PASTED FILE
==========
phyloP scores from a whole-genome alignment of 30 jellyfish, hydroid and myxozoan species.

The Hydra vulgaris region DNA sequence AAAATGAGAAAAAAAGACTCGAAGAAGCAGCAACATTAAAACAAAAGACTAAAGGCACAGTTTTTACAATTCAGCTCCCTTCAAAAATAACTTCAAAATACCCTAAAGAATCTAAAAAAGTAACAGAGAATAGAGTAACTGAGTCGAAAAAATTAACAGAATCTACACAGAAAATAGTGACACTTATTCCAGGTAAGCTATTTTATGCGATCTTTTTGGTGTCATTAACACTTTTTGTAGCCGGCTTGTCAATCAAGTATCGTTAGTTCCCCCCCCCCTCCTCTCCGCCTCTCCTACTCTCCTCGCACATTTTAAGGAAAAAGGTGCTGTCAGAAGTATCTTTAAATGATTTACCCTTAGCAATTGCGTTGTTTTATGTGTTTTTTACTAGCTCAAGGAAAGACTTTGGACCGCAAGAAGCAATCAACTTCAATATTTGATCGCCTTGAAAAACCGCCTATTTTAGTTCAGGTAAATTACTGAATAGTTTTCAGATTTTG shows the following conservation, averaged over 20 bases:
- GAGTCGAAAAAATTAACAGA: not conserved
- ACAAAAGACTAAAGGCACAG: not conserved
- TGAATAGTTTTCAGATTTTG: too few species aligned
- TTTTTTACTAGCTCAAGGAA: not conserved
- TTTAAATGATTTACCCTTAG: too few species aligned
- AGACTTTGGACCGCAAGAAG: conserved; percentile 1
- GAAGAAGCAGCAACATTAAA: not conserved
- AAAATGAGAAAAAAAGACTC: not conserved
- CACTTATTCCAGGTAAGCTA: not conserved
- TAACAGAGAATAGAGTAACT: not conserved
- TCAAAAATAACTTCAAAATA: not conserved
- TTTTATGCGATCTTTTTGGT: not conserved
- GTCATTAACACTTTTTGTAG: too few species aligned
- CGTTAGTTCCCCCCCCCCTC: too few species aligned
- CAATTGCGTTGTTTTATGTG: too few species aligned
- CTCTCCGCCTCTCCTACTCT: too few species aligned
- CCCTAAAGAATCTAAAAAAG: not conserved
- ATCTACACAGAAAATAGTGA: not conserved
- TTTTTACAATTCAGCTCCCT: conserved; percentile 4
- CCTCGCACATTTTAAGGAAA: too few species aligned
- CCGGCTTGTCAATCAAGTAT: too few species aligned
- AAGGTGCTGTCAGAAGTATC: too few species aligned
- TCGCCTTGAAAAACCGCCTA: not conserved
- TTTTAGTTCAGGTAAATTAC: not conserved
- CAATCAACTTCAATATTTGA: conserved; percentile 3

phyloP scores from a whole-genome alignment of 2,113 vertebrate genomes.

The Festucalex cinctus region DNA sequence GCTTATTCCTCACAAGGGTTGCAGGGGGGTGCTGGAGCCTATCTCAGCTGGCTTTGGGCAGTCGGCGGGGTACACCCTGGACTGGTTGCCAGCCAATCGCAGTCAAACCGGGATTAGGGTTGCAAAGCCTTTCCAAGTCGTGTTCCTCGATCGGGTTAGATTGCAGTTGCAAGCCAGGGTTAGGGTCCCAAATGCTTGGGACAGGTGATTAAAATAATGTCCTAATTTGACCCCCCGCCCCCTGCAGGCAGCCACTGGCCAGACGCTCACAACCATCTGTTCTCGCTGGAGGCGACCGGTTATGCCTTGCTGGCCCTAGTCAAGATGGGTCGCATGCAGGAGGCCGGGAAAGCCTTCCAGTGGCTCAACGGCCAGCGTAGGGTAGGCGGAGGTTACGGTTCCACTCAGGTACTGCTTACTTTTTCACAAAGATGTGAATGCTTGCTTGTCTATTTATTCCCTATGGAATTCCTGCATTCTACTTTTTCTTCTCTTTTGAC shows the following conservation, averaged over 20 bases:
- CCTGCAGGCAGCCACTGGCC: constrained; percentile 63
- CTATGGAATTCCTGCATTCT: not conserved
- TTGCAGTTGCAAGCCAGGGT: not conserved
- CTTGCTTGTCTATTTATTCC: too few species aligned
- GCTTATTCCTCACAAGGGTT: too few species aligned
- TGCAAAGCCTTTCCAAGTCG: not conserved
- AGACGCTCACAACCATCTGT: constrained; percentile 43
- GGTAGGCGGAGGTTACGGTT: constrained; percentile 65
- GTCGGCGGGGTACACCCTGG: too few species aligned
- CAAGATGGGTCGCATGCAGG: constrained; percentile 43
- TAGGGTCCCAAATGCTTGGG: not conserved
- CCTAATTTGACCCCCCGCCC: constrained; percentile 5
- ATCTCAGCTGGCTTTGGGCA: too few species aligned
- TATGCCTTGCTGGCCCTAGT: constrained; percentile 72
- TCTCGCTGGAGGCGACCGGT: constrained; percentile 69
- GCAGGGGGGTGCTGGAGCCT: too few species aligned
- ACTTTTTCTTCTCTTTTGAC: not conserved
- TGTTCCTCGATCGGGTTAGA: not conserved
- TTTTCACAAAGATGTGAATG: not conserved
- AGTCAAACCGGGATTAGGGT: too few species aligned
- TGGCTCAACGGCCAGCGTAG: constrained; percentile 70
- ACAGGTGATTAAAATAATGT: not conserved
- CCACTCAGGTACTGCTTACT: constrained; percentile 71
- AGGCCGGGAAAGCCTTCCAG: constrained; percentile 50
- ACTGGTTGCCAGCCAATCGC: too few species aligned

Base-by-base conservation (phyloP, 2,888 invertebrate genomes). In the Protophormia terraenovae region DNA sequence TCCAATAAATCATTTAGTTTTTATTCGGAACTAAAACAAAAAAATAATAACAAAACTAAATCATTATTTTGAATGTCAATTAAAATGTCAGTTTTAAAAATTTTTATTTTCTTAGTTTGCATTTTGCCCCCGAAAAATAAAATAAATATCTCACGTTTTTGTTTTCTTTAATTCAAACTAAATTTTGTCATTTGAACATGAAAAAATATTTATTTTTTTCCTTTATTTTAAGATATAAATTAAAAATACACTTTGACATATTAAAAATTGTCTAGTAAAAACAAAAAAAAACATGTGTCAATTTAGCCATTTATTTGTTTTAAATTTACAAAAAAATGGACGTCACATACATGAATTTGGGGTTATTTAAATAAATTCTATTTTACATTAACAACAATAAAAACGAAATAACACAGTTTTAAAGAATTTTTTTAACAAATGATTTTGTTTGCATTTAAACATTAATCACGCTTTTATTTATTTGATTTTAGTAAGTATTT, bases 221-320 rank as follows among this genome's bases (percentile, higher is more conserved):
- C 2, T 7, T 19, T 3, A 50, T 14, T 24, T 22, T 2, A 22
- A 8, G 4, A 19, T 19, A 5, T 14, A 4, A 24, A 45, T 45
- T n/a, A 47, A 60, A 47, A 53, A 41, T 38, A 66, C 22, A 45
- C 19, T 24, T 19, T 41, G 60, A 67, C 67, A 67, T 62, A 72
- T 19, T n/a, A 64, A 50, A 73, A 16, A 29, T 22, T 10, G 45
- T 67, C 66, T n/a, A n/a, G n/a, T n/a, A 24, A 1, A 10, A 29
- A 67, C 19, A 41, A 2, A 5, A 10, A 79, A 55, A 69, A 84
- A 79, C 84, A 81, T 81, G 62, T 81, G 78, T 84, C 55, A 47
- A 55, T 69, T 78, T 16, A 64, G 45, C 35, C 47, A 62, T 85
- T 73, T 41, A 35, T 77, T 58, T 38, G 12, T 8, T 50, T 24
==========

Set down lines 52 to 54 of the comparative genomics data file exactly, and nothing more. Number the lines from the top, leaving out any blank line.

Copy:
- CCACTCAGGTACTGCTTACT: constrained; percentile 71
- AGGCCGGGAAAGCCTTCCAG: constrained; percentile 50
- ACTGGTTGCCAGCCAATCGC: too few species aligned